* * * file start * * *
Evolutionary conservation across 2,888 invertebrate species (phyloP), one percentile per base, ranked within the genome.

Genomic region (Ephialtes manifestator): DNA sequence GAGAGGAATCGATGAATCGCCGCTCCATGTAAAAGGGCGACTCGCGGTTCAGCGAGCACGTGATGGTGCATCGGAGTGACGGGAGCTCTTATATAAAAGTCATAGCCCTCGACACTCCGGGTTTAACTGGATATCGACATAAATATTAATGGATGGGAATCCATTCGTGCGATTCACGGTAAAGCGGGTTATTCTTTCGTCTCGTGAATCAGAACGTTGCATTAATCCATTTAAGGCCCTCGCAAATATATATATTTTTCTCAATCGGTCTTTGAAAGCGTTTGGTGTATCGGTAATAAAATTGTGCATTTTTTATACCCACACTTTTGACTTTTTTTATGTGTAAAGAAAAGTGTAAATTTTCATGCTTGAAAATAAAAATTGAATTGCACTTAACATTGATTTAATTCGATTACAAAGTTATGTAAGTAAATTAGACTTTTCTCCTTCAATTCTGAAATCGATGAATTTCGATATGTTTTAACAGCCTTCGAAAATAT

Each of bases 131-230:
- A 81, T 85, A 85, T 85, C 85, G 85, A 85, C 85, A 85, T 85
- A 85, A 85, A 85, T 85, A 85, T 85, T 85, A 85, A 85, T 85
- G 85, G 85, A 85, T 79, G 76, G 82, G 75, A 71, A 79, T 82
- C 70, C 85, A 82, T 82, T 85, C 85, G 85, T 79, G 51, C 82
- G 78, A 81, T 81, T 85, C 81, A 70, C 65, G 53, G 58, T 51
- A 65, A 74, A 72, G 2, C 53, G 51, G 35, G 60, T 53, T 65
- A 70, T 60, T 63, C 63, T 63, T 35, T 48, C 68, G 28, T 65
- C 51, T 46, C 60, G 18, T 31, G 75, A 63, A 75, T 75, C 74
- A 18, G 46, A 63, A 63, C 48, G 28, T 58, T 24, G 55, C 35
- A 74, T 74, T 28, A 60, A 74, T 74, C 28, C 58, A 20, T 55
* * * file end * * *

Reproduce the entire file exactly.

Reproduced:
Evolutionary conservation across 2,888 invertebrate species (phyloP), one percentile per base, ranked within the genome.

Genomic region (Ephialtes manifestator): DNA sequence GAGAGGAATCGATGAATCGCCGCTCCATGTAAAAGGGCGACTCGCGGTTCAGCGAGCACGTGATGGTGCATCGGAGTGACGGGAGCTCTTATATAAAAGTCATAGCCCTCGACACTCCGGGTTTAACTGGATATCGACATAAATATTAATGGATGGGAATCCATTCGTGCGATTCACGGTAAAGCGGGTTATTCTTTCGTCTCGTGAATCAGAACGTTGCATTAATCCATTTAAGGCCCTCGCAAATATATATATTTTTCTCAATCGGTCTTTGAAAGCGTTTGGTGTATCGGTAATAAAATTGTGCATTTTTTATACCCACACTTTTGACTTTTTTTATGTGTAAAGAAAAGTGTAAATTTTCATGCTTGAAAATAAAAATTGAATTGCACTTAACATTGATTTAATTCGATTACAAAGTTATGTAAGTAAATTAGACTTTTCTCCTTCAATTCTGAAATCGATGAATTTCGATATGTTTTAACAGCCTTCGAAAATAT

Each of bases 131-230:
- A 81, T 85, A 85, T 85, C 85, G 85, A 85, C 85, A 85, T 85
- A 85, A 85, A 85, T 85, A 85, T 85, T 85, A 85, A 85, T 85
- G 85, G 85, A 85, T 79, G 76, G 82, G 75, A 71, A 79, T 82
- C 70, C 85, A 82, T 82, T 85, C 85, G 85, T 79, G 51, C 82
- G 78, A 81, T 81, T 85, C 81, A 70, C 65, G 53, G 58, T 51
- A 65, A 74, A 72, G 2, C 53, G 51, G 35, G 60, T 53, T 65
- A 70, T 60, T 63, C 63, T 63, T 35, T 48, C 68, G 28, T 65
- C 51, T 46, C 60, G 18, T 31, G 75, A 63, A 75, T 75, C 74
- A 18, G 46, A 63, A 63, C 48, G 28, T 58, T 24, G 55, C 35
- A 74, T 74, T 28, A 60, A 74, T 74, C 28, C 58, A 20, T 55